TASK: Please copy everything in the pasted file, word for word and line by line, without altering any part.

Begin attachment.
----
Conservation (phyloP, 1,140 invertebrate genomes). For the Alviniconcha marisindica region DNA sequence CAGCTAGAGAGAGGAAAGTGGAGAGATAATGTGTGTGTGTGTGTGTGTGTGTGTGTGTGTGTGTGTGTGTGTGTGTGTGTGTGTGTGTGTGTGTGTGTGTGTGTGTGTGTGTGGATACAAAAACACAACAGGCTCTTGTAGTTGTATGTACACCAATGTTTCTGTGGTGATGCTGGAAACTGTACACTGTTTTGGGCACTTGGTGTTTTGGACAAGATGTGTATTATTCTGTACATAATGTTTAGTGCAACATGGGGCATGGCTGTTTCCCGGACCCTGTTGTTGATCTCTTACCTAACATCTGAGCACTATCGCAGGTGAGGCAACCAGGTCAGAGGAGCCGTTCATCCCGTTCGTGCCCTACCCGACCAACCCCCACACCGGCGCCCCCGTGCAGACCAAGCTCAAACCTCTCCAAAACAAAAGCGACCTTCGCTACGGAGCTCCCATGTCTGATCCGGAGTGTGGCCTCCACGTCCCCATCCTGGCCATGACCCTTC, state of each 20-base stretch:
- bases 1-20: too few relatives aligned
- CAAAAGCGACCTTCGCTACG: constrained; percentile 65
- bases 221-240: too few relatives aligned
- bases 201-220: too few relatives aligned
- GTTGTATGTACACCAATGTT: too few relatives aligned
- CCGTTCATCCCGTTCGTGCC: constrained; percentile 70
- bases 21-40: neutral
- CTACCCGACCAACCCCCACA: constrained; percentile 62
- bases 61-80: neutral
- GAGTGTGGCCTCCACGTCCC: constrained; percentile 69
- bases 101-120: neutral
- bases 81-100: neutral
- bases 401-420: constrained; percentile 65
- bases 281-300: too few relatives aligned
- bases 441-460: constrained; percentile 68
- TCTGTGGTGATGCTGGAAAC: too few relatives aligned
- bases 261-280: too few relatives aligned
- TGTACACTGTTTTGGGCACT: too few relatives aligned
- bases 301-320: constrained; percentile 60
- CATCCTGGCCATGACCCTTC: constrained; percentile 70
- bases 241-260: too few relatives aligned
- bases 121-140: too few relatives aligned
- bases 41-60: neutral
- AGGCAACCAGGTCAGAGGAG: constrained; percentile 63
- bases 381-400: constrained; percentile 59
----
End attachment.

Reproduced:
Conservation (phyloP, 1,140 invertebrate genomes). For the Alviniconcha marisindica region DNA sequence CAGCTAGAGAGAGGAAAGTGGAGAGATAATGTGTGTGTGTGTGTGTGTGTGTGTGTGTGTGTGTGTGTGTGTGTGTGTGTGTGTGTGTGTGTGTGTGTGTGTGTGTGTGTGTGGATACAAAAACACAACAGGCTCTTGTAGTTGTATGTACACCAATGTTTCTGTGGTGATGCTGGAAACTGTACACTGTTTTGGGCACTTGGTGTTTTGGACAAGATGTGTATTATTCTGTACATAATGTTTAGTGCAACATGGGGCATGGCTGTTTCCCGGACCCTGTTGTTGATCTCTTACCTAACATCTGAGCACTATCGCAGGTGAGGCAACCAGGTCAGAGGAGCCGTTCATCCCGTTCGTGCCCTACCCGACCAACCCCCACACCGGCGCCCCCGTGCAGACCAAGCTCAAACCTCTCCAAAACAAAAGCGACCTTCGCTACGGAGCTCCCATGTCTGATCCGGAGTGTGGCCTCCACGTCCCCATCCTGGCCATGACCCTTC, state of each 20-base stretch:
- bases 1-20: too few relatives aligned
- CAAAAGCGACCTTCGCTACG: constrained; percentile 65
- bases 221-240: too few relatives aligned
- bases 201-220: too few relatives aligned
- GTTGTATGTACACCAATGTT: too few relatives aligned
- CCGTTCATCCCGTTCGTGCC: constrained; percentile 70
- bases 21-40: neutral
- CTACCCGACCAACCCCCACA: constrained; percentile 62
- bases 61-80: neutral
- GAGTGTGGCCTCCACGTCCC: constrained; percentile 69
- bases 101-120: neutral
- bases 81-100: neutral
- bases 401-420: constrained; percentile 65
- bases 281-300: too few relatives aligned
- bases 441-460: constrained; percentile 68
- TCTGTGGTGATGCTGGAAAC: too few relatives aligned
- bases 261-280: too few relatives aligned
- TGTACACTGTTTTGGGCACT: too few relatives aligned
- bases 301-320: constrained; percentile 60
- CATCCTGGCCATGACCCTTC: constrained; percentile 70
- bases 241-260: too few relatives aligned
- bases 121-140: too few relatives aligned
- bases 41-60: neutral
- AGGCAACCAGGTCAGAGGAG: constrained; percentile 63
- bases 381-400: constrained; percentile 59